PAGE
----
Although “Where the Water Meets the Sky” is a short tale, Lake deftly explores the idea of truth in legend. It’s a coming of age story, but the epiphany belongs to the father/narrator, not to his eight-year-old son.

In “Islington Crocodiles,” Paul Meloy revisits the struggle between Firmament Surgeons and Autoscopes—a battle we’ve seen before in his stories “Black Static” and “Dying in the Arms of Jean Harlow (The Coming of the Autoscopes).” Meloy’s humor is razor-sharp as ever, but he doesn’t explain his mythos as clearly this time around as he did in “Dying in the Arms of Jean Harlow.” Here’s the idea: one way or another, the world is coming to an end. The Firmament Surgeons would like to kick-start the Re-Creation, while the Autoscopes would prefer to let Entropy rule. So, gentlemen, choose your poison: universal annihilation followed by a new Creation, or annihilation followed by chaos.

As with “Dying in the Arms of Jean Harlow,” the story’s fantastic elements take a back seat to Meloy’s cast of thugs. There’s Ray Cade: small-time gangster, Kray-wannabe, a punk who would be king; Ray’s sister, Claire; and Steve Iden, Ray’s friend from their days together on the adolescent psych ward, another two-bit criminal content to smuggle porn DVDs from Amsterdam and not entirely comfortable with Ray’s plans for a bank job. Steve must conceal his relationship with Claire due to Ray’s murderously labile temper. This odd triangle provides a tense counterpoint to the bank job and its aftermath. Suffice it to say that Ray pulls off the caper, but the haul does not meet up to his expectations.

“Islington Crocodiles” is this issue’s longest and most entertaining story. Meloy crafts characters like a master; he has a real feel for the dregs of society. Newcomers might find themselves scratching their heads over talk of Paladins and Egress Gantries, but Meloy’s fans will be right at home and will welcome the new addition to the saga. Cooler still, TTA Press will be publishing a collection of Meloy’s stories under the title Islington Crocodiles. I’m looking forward to it.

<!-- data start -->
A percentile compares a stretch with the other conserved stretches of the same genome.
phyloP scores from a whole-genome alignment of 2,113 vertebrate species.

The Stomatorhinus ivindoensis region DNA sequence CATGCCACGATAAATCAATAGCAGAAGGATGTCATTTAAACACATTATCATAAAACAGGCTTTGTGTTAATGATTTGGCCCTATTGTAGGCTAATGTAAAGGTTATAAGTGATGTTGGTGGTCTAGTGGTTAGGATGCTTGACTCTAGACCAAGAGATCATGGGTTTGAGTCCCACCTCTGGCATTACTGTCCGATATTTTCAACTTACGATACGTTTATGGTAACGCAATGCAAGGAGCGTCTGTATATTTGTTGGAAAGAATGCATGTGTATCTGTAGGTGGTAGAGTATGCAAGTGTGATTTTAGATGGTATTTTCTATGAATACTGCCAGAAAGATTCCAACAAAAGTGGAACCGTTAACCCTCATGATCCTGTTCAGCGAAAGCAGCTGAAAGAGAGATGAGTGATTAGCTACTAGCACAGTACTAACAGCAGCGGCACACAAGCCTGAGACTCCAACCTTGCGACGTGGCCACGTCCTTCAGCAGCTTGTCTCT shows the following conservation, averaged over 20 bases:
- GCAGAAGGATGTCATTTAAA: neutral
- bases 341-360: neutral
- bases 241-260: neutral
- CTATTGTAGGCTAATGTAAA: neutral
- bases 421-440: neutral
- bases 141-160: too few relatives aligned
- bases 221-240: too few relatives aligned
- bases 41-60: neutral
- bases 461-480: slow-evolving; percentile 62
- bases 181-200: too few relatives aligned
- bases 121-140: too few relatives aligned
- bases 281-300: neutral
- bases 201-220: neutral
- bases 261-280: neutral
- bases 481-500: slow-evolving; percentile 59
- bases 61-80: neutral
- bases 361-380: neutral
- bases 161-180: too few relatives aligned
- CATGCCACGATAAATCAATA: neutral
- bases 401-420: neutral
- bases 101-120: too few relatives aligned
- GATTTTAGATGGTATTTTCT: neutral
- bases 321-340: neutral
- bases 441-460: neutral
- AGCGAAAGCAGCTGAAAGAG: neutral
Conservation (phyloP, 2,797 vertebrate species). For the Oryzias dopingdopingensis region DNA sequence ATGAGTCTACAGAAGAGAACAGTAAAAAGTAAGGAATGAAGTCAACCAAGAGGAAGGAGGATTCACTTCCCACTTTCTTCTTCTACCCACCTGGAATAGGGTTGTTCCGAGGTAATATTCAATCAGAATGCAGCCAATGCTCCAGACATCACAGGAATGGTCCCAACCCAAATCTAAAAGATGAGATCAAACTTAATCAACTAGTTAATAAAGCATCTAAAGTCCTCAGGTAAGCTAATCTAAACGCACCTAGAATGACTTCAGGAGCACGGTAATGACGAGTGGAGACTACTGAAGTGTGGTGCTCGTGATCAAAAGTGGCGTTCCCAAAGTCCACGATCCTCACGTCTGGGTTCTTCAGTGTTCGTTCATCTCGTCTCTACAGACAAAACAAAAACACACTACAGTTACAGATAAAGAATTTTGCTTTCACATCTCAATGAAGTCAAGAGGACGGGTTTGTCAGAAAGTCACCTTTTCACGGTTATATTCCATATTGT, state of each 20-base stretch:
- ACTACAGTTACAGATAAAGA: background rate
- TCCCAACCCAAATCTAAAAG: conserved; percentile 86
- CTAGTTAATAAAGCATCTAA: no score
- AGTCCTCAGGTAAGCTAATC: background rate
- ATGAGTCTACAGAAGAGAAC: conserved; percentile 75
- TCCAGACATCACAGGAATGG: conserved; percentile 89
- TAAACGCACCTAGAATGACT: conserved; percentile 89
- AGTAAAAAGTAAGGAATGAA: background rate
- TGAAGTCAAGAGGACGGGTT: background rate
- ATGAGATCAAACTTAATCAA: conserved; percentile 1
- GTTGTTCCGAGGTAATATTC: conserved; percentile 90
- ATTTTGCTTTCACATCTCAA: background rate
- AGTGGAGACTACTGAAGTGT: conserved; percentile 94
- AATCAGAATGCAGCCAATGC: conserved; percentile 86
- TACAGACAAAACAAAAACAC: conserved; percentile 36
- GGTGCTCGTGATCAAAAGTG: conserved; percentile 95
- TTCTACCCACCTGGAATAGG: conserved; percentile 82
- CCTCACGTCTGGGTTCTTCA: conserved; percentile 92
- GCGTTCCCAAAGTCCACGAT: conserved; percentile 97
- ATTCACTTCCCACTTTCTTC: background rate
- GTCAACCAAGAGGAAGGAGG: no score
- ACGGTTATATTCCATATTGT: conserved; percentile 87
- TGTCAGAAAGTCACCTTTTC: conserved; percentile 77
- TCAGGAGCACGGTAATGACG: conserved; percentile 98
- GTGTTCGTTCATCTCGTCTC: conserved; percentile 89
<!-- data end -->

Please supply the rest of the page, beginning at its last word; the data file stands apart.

Alexander Marsh Freed’s “The Star Necromancers” envisions a distant future reminiscent of John C. Wright’s The Golden Age. Earth’s Sun has burnt out, but intelligent life lives on in the form of avatars. They live contentedly under the milder light of engineered moons, and they are able to modify their planet to what seems like an unlimited degree.

To this stable society comes the necromancers, beings who have the technology to reignite the Sun. The Gardner, protagonist of “The Star Necromancers,” has reservations about such activities, particularly when he learns of the necromancers’ religious zeal for their work. But the Earth’s Gloriarch has made up her mind to allow them to work on the Sun, with the vague assertion that this will “carry our legacy for a billion years.”

Can you say, Bad idea? Yet the Gloriarch’s announcement leads to little or no discussion here at home. The Gloriarch gets her way.

Despite this early plot glitch, the story proceeds in an unpredictable and thoroughly engaging manner. Freed’s descriptive skills never falter, but he also keeps his narrative moving at a good clip. “The Star Necromancers” is a rare tale—one which offers new ideas and a worthwhile human story.